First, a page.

Anaerobic Ammonium Oxidation in Acidic Red Soils

Jiapeng Wu, Yiguo Hong, Xiang He, Lijing Jiao, Xiaomei Wen, Shuai Chen, Guangshi Chen, Yiben Li, Tianzheng Huang, Yaohao Hu, Xiaohan Liu
2018 Frontiers in Microbiology  
Anaerobic ammonium oxidation (anammox) has been proven to be an important nitrogen removal process in terrestrial ecosystems, particularly paddy soils. However, the contribution of anammox in acidic red soils to nitrogen loss has not been welldocumented to date. Here, we investigated the activity, abundance, and distribution of anammox bacteria in red soils collected from nine provinces of Southern China. High-throughput sequencing analysis showed that Candidatus Brocadia dominates the anammox
more » ... acterial community (93.03% of sequence reads). Quantification of the hydrazine synthase gene (hzsB) and anammox 16S rRNA gene indicated that the abundance of anammox bacteria ranged from 6.20 × 10 6 to 1.81 × 10 9 and 4.81 × 10 6 to 4.54 × 10 8 copies per gram of dry weight, respectively. Contributions to nitrogen removal by anammox were measured by a 15 N isotope-pairing assay. Anammox rates in red soil ranged from 0.01 to 0.59 nmol N g −1 h −1 , contributing 16.67-53.27% to N 2 production in the studied area, and the total amount of removed nitrogen by anammox was estimated at 2.33 Tg N per year in the natural red soils of southern China. Pearson correlation analyses revealed that the distribution of anammox bacteria significantly correlated with the concentration of nitrate and pH, whereas the abundance and activity of anammox bacteria were significantly influenced by the nitrate and total nitrogen concentrations. Our findings demonstrate that Candidatus Brocadia dominates anammox bacterial communities in acidic red soils and plays an important role in nitrogen loss of the red soil in Southern China.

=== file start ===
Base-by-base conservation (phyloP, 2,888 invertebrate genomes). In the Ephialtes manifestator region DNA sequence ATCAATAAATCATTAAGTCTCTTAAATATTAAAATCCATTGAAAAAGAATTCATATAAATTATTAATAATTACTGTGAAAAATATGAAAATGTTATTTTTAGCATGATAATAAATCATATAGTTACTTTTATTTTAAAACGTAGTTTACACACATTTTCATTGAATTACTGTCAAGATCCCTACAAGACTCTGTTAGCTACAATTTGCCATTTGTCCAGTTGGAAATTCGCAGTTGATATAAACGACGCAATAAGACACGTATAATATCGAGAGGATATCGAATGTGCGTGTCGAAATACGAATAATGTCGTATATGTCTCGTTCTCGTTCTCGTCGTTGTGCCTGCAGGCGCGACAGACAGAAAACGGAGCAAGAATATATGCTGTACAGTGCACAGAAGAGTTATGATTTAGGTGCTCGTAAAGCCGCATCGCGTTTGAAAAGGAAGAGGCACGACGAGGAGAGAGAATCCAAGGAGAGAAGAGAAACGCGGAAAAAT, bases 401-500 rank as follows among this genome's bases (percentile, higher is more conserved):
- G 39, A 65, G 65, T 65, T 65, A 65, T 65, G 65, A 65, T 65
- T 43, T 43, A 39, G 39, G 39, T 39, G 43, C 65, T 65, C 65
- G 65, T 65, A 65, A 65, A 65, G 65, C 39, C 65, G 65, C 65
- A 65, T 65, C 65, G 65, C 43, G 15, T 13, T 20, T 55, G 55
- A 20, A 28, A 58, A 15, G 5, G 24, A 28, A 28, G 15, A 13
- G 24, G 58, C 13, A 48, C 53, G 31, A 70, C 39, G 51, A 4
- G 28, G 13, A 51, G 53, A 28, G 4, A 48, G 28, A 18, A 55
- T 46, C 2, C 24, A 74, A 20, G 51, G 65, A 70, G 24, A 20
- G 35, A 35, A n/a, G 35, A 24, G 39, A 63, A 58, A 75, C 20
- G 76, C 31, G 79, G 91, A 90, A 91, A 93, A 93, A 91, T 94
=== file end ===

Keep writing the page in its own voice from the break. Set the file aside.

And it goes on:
doi:10.3389/fmicb.2018.02142 pmid:30233562 pmcid:PMC6134040 fatcat:lwm7sndterga5aae6cs6jtiklm